The kind of tool and the tool guard that you use also are factors that play a role in the type of wheel that can be used for an application. A larger-diameter wheel works best if you’re cutting deep into metal or need to cut a piece with a large diameter, for example, because it eliminates the need to rock the wheel back and forth during the cutting process. Look for a wheel with a diameter designed for the size and thickness of the material being cut. Thin wheels, on the other hand, tend to remove less metal during the cut and have shorter life spans, but provide a quicker cut.
There are some exceptions to this as different versions of thin wheels are lasting longer, so be sure to do your research before you make a final decision to ensure the abrasive wheel you select maximizes efficiency.
Specialty cutting wheels are also available that are designed for use with certain materials, such as stainless steel and aluminum.
Proper Positioning and Other Tips
In addition to paying attention to designations for RPM rating, size, and material, you should also follow these tips when using resinoid-bonded abrasive cutting wheels.
- Use the cutting wheel at a 90-degree angle, perpendicular to the work surface.
- Apply the proper amount of pressure—not too much, not too little—to allow the cutting wheel to do the work. Always avoid pushing too hard on the abrasive wheel, which can cause the grinder to stall or kick back or give you a much less efficient cutting action. It also increases the chances that you will slip or lose control of the tool, which can cause damage or injury.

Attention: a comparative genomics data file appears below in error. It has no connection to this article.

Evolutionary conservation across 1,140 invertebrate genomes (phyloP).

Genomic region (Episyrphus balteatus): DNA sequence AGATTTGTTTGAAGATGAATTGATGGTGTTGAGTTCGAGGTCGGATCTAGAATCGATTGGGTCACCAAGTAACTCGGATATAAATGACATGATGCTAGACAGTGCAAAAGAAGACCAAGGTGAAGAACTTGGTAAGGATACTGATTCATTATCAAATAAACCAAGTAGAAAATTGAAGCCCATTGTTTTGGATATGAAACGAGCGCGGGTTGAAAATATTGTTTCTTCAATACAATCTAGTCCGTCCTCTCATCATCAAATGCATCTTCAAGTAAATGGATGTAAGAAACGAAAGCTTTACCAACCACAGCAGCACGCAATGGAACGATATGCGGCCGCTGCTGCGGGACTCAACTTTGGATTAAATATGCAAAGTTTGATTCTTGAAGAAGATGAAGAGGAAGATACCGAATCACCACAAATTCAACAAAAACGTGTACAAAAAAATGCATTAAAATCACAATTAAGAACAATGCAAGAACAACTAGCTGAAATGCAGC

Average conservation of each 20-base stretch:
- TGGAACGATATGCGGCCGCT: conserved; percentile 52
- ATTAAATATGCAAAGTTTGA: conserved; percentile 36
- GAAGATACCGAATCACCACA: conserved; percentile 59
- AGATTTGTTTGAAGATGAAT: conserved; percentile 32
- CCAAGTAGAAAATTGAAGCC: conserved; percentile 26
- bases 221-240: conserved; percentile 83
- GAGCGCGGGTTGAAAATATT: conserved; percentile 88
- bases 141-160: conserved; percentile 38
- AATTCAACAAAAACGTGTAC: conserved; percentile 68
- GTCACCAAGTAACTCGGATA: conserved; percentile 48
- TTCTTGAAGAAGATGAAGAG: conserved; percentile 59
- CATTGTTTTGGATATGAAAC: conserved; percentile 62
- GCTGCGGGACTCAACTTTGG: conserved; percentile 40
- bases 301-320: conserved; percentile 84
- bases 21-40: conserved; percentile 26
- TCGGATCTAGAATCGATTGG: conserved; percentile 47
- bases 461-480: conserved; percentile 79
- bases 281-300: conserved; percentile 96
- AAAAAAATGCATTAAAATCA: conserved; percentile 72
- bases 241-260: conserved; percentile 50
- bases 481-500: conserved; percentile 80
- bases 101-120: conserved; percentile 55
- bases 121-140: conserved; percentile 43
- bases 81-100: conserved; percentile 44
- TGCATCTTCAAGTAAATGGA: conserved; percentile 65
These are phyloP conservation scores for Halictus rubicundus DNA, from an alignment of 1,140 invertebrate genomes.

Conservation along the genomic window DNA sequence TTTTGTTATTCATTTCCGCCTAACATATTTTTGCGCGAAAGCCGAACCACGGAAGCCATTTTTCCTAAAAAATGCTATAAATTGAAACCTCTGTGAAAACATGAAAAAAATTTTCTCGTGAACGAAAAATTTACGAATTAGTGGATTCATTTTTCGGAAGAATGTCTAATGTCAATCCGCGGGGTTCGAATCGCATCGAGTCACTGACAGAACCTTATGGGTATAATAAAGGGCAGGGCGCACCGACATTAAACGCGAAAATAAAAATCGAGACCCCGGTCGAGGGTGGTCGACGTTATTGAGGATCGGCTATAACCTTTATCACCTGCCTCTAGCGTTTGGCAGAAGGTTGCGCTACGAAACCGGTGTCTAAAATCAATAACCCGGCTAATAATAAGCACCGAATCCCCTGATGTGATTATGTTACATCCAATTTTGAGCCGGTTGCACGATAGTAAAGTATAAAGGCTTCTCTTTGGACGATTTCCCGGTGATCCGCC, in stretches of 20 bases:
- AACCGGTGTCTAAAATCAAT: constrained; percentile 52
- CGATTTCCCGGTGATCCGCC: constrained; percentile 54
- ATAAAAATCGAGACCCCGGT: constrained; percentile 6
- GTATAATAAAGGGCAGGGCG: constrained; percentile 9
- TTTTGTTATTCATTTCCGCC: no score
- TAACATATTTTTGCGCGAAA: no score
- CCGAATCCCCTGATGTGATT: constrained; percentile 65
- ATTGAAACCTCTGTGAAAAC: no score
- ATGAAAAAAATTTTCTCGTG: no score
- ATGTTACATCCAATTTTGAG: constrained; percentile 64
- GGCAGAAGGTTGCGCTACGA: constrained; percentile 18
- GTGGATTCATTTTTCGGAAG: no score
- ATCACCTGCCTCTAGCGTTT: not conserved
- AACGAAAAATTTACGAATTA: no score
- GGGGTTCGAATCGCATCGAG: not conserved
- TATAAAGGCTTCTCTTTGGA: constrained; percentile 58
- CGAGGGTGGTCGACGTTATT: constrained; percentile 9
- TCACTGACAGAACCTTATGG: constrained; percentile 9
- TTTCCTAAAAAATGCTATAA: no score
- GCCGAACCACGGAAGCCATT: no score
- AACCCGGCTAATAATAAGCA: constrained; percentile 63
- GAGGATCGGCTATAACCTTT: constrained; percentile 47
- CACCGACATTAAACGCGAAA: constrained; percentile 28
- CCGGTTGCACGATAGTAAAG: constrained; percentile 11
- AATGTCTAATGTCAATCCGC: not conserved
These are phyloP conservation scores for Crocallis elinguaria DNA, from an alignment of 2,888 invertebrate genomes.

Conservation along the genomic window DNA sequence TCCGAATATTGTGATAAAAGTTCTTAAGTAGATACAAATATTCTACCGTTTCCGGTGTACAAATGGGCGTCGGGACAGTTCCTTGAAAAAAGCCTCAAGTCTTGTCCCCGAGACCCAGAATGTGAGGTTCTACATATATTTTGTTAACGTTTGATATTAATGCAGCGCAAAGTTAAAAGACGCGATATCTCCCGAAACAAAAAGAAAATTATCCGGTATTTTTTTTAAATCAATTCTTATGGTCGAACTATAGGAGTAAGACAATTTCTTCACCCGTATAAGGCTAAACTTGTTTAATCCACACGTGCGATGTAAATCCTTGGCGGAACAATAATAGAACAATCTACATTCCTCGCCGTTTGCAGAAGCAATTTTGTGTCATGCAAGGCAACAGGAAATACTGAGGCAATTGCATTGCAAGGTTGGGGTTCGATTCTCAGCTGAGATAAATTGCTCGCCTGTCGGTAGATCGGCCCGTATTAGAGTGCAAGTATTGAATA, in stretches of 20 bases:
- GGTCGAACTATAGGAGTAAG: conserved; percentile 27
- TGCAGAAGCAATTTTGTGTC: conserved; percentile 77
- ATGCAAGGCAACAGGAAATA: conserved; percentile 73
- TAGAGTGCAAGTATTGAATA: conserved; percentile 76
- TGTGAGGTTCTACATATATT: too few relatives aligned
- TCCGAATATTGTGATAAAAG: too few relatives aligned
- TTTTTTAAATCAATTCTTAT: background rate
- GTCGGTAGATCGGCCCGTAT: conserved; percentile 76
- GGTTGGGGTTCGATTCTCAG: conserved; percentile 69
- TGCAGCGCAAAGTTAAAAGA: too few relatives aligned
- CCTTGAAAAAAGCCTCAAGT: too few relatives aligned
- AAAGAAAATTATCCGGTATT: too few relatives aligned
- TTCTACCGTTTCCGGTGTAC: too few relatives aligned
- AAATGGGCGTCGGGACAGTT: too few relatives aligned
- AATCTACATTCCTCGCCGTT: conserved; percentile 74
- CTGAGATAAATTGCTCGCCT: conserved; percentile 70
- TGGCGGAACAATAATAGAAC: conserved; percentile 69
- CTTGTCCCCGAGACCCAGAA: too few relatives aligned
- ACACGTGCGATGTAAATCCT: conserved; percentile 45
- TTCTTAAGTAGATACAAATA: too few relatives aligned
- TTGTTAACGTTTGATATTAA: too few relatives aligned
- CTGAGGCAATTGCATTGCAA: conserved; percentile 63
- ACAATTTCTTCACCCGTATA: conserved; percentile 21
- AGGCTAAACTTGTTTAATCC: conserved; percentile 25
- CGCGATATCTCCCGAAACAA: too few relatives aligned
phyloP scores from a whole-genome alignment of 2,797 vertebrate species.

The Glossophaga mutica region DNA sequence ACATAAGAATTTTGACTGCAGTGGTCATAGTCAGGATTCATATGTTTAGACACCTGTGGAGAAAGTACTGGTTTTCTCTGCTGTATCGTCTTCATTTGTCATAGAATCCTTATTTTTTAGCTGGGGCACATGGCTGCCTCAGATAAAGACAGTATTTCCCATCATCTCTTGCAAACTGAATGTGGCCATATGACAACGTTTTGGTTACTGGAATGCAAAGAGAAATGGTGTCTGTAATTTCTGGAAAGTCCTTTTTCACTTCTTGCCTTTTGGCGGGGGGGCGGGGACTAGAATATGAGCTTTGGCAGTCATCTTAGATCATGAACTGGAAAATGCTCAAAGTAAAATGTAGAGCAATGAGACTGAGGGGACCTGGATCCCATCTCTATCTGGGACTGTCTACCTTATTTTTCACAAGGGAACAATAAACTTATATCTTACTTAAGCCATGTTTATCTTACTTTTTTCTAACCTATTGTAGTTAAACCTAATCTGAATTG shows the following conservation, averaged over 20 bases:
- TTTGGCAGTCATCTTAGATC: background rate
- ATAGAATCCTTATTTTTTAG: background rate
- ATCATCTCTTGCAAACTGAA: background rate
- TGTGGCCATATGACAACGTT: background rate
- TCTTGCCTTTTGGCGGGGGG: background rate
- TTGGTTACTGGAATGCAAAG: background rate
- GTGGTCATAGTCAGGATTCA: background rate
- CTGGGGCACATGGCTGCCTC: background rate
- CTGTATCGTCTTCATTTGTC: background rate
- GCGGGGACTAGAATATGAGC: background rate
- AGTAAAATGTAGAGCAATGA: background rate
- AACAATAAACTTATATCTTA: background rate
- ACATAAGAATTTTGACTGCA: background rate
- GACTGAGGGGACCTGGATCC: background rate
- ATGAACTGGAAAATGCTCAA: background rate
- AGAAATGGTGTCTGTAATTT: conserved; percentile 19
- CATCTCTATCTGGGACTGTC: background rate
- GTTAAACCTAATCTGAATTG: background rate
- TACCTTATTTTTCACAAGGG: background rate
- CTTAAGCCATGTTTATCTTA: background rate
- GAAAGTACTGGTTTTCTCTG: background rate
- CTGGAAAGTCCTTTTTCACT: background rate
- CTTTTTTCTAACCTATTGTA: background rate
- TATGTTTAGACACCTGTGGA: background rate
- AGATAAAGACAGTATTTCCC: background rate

- Choose a grinder with the highest torque or amperage available for the application, as this will help the abrasive wheel to do more of the work. For example, instead of using a 4.5-in. the abrasive wheel on a 6-amp grinder, use a 4.5-in. wheel on a 10-amp grinder. The RPM rating remains the same, but the tool will provide more torque to cut into the metal.
- Choose a tool and consumables that offer quick, consistent cutting, which typically provides the most efficient performance.
- Remember, the thinner the cutting wheel, the more susceptible it can be to sideloading, which is a term that describes when the abrasive wheel bends while moving side to side in the cut. This can turn dangerous if you lean too hard on a wheel, which can cause the abrasive wheel to break or jam in the cut. It can also reduce the efficiency of the abrasive wheel and increase the cut time.
- Store the abrasive wheel in a clean, dry environment, and avoid placing it in water or mud. This helps minimize environmental effects that could degrade its performance or cause it to crack or wear prematurely. The performance of the resinoid bond tends to deteriorate when the wheel is stored for extended periods, so be sure to use FIFO (first in, first out) when using wheels.Inspect the wheel and consumables before each use to check for signs of damage or wear. Cutting wheels can become harder to control as they wear down. If you can no longer make a safe cut because the wheel’s diameter is worn so thin, then the best course of action is to replace it.